Words of Advice:

"Never Feel Sorry For Anyone Who Owns an Airplane."-- Tina Marie

"
If Something Seems To Be Too Good To Be True, It's Best To Shoot It, Just In Case." -- Fiona Glenanne

"
Flying the Airplane is More Important than Radioing Your Plight to a Person on the Ground
Who is Incapable of Understanding or Doing Anything About It.
" -- Unknown

"There seems to be almost no problem that Congress cannot, by diligent efforts and careful legislative drafting, make ten times worse." -- Me

"What the hell is an `Aluminum Falcon'?" -- Emperor Palpatine

"Eck!" -- George the Cat

Tuesday, February 2, 2016

The Launch of Building 11

USS Sioux City, LCS-11 has been launched. In awhile, she'll begin her naval career of sitting alongside a pier, awaiting repairs.

Pretty sad that it took two years of construction to get to the launch date. The eleventh ship of the Perry class, which went to the Aussies, was laid down on March 1, 1978 and launched on December 1st of that year. The eleventh ship of the Knox class was laid down on January 6, 1969 and launched on August 1, 1970. The eleventh Sprucan was laid down on April 4, 1975 and launched on March 26, 1976.

Either the Navy is pretty fucked, the LCS design is fucked, or American shipbuilders can't build shit anymore.

CDR Salamander has had a lot to say about the LCS.

5 comments:

wheelgun said...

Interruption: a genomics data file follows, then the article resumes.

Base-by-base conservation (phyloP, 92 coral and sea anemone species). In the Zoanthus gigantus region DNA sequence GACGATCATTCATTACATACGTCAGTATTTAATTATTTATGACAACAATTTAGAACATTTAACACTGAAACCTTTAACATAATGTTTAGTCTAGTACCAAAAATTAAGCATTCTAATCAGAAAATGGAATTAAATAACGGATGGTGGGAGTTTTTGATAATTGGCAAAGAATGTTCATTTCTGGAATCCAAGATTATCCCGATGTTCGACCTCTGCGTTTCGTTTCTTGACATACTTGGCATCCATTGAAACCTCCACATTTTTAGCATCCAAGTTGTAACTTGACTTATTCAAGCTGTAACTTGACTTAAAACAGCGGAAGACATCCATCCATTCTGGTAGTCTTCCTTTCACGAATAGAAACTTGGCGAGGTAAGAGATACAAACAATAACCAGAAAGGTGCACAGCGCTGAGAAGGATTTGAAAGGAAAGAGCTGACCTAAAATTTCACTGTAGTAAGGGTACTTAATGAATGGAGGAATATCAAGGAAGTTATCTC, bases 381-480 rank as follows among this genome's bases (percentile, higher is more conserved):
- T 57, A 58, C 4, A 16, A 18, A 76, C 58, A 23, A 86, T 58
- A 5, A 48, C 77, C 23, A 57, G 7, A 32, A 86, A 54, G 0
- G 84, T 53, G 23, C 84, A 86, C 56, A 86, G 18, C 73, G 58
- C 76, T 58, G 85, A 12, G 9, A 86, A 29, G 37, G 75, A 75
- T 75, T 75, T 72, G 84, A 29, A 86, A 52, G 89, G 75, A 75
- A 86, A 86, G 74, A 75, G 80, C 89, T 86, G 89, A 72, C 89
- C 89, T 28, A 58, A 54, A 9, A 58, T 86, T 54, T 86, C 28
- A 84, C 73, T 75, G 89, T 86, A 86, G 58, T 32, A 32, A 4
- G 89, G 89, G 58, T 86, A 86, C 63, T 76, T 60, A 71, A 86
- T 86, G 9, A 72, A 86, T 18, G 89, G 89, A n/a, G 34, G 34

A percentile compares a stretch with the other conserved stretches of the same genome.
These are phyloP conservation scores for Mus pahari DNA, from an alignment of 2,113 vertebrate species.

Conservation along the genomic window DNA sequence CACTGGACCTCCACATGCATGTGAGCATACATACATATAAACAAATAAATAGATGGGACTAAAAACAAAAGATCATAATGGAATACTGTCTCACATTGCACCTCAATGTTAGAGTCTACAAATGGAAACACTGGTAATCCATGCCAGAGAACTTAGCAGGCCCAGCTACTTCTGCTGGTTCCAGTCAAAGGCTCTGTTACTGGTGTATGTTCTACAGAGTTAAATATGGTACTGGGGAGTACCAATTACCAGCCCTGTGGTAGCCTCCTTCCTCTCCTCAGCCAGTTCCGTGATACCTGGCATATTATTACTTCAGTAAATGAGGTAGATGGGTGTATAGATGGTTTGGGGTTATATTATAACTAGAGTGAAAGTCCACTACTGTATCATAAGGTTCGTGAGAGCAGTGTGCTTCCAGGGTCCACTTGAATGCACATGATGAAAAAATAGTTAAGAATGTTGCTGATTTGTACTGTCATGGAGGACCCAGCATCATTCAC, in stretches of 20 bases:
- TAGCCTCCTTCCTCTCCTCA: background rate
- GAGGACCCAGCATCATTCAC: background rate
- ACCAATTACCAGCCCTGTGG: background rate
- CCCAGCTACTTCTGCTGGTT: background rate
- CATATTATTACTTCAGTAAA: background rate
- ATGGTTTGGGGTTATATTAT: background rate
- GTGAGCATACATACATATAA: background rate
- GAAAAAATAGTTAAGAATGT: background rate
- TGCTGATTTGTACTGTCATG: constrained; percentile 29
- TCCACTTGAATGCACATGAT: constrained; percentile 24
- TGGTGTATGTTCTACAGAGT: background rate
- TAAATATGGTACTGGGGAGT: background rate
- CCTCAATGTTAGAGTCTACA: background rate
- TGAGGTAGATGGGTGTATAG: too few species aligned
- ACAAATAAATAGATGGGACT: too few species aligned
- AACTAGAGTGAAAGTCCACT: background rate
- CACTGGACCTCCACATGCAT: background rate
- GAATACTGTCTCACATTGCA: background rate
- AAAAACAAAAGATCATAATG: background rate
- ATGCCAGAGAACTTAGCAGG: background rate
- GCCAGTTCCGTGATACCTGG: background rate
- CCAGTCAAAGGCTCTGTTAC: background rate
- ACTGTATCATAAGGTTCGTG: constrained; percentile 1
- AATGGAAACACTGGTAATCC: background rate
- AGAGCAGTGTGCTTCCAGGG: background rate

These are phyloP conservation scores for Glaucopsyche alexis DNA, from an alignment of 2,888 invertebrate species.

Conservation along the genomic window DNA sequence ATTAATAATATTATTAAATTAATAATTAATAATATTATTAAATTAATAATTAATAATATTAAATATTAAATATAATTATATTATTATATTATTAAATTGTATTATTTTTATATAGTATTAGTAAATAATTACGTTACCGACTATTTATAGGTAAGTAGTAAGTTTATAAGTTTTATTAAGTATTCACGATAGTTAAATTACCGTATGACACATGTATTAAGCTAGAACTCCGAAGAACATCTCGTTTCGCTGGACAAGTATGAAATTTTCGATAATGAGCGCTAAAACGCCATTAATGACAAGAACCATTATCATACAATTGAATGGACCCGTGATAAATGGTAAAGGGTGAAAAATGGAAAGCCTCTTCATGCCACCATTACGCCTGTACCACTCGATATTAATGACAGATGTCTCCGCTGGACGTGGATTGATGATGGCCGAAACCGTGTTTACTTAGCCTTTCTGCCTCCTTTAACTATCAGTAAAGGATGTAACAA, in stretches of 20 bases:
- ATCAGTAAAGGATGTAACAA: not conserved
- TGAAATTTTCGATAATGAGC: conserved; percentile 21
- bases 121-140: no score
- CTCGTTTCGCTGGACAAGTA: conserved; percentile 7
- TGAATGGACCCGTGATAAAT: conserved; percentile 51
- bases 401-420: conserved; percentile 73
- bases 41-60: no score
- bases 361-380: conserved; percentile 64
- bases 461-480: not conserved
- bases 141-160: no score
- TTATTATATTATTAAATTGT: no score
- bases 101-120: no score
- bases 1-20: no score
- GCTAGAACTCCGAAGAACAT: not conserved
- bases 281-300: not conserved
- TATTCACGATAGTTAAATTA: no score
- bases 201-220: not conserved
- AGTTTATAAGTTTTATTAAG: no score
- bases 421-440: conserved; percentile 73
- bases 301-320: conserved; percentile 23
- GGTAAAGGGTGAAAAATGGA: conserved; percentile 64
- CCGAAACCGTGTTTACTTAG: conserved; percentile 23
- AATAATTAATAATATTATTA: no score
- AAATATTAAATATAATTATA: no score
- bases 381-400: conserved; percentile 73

The navy if screwed because while steel is a great material to build a warship out of - it stands up to ABUSE! - it isn't a great material to put in salt water. The grunts spend a lot of time scraping rust, applying acid to neutralize it and painting the result.

You can't get kids to stay in beyond their initial sign-up to deal with that stuff.

So no matter how you slice it... Hence all of the aluminum. Which depending on alloy involved is more like stainless as far as salt is concerned. Though you should be able to weld it in the same time.

Systems integration is probably a big contributor as well. Gotta fight smarter you know.

Comrade Misfit said...

Aluminum has its own corrosion issues in marine service. It can kind of delaminate. And in a fire, well, the USS Belknap showed how well aluminum did.

But that's not an issue, the LCS is neither built nor manned to take a punch. Sad to say, because for decades, the pride of the Navy was that they did damage control better than anyone else.

3383 said...

We just had the Burkes with the serious aluminum superstructure reduction.
Little crappy ships, polyester working uniforms- wtf, Nav
DId the Navy see those FTN coffee cups and decide "fuck you right back, squids"?

Comrade Misfit said...

About polyester working uniforms.

3383, you're likely correct.

Anonymous said...

Comrade,

The term you're searching for regarding aluminium for is exfoliation corrosion.

Regarding polyester or any other synthetic fabric, don't go near an airplane wearing it. Synthetics build up static charges, especially in Arctic winds, that can ignite fuel vapours. Natural fabrics will char when exposed to flame while synthetics will melt into your skin as they burn.

Al_in_Ottawa